President of the University (or designee) are required on each proposal. NOTE:
University information can be found on the "Institutional Fact Sheet" on the forms page of
A table of proposal contents should be included immediately following the abstract page. A list of illustrations or tables should also be prepared, if appropriate. Since the abstract precedes the table of contents, the abstract is not listed in the table of contents.
The table of contents should list major sections of the proposal and give the specific page location where each section begins in the narrative. It need not include all subheadings but should be detailed enough to allow reviewers to find the section or sections they are interested in, without having to search through the entire proposal.
While an abstract is not required by all sponsors, it is a highly effective means of presenting a project to a reviewer or review board. The abstract should highlight the scope of the proposed research, including its objectives and the intended methodology, the anticipated results, a statement of potential significance, and the time span of the project. If no requirements are listed in the announcement, abstracts should be approximately 200-250 words and not exceed one typed, double space page. The abstract is the last section to be written.
The abstract should stand alone as a complete description of the proposed project. Do not refer to figures, tables, or literature appearing in any other part of the proposal.
Introduction/Statement of Need
While usually brief, the proposal introduction or statement of need is one of the most important parts of the grant application. The introduction should engage the reviewer's attention, encouraging a full reading of the proposal. Statistically, proposals that are read through at one sitting have a higher rate of success. Here are some general guidelines for the preparation of the proposal introduction.
- tailor the introduction to the specific guidelines or funding criteria of the sponsor;
- state the problem, but emphasize why you and/or the University should be funded to address
- mention your previous accomplishments in the area of research proposed;
- describe your ability to carry out the proposed project;
- construct the final paragraph of the introduction to lead into the next section of the proposal.
Description of Proposed Research
The description is a detailed extension of the proposal abstract. Indicate how the research will relate to and reflect the current state of the art. Explain project goals and methodology carefully. To the extent possible, describe in detail a research plan for six to twelve months.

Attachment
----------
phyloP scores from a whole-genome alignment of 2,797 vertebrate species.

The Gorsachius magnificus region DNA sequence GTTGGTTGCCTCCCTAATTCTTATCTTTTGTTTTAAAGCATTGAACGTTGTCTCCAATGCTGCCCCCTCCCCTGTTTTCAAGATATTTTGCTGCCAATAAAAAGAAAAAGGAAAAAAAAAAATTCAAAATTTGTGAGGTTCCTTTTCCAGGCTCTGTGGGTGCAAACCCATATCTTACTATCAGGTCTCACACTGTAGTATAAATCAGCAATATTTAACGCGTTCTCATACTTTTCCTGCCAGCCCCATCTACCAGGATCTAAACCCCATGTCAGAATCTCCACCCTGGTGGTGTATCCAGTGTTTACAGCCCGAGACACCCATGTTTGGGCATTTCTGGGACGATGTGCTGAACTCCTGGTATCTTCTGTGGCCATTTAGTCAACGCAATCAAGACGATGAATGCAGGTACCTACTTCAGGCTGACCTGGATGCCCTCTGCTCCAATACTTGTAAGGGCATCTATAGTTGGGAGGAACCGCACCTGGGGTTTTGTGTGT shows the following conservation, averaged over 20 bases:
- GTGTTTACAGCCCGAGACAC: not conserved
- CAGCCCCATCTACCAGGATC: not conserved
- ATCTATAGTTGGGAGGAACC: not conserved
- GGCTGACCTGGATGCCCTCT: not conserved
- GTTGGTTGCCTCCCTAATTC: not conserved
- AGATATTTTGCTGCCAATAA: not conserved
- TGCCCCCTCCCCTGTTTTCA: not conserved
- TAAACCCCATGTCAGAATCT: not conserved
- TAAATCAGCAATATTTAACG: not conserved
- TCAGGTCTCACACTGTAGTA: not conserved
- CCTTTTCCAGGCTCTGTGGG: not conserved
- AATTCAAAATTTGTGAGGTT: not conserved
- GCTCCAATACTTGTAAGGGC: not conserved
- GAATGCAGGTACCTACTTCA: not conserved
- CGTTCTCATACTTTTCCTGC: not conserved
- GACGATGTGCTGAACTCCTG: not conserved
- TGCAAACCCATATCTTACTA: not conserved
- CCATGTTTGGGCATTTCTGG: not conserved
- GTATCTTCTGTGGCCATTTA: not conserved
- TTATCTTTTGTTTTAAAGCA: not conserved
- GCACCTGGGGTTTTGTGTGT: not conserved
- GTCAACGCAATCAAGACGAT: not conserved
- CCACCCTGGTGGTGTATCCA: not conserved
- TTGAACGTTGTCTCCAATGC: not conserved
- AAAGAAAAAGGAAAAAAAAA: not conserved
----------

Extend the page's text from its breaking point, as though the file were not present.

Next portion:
The objectives must be articulated clearly. Objectives should state the intended outcomes of the project. These may be presented as specific and measurable expectations.
Objectives and Procedures
The objectives and the procedures are two of the most important sections. The principal investigator should go into as much technical detail as she/he feels is necessary to explain what she/he intends to do and how she/he will carry the project through. An objective should match every need stated in the introduction, and a procedure should describe how every objective will be accomplished.
The procedures section provides details of how the principal investigator will carry out the project. Procedures may be organized by activities tied to specific procedures; by functional categories such as planning; development; and implementation; or by major time blocks.
If the principal investigator intends to have participants in the project, she/he must briefly describe the skills/expertise of the person(s) to be chosen and explain their responsibilities to the project. One should also include an explanation of how the project will be administered and define the responsibilities of any advisory groups or organizations with which she/he plans to work. A proposal can be greatly strengthened if letters of agreement or letters of support from cooperating organizations or consultants are included in the appendix.
If needed, a time frame may be included as part of the procedures section or may be written up separately. Be sure to leave time at the end of the project for preparation of the final report for the agency. The writer of the proposal should be realistic about how much she/he can accomplish in the period of time set aside for each part of the project. A Gantt chart will be helpful. The persons reviewing the proposal will easily recognize an overly optimistic timetable. Please bear in mind that the agency limits the number of narrative pages. All materials necessary for review should be included in the body of the proposal. Only supplementary materials should be placed in an appendix.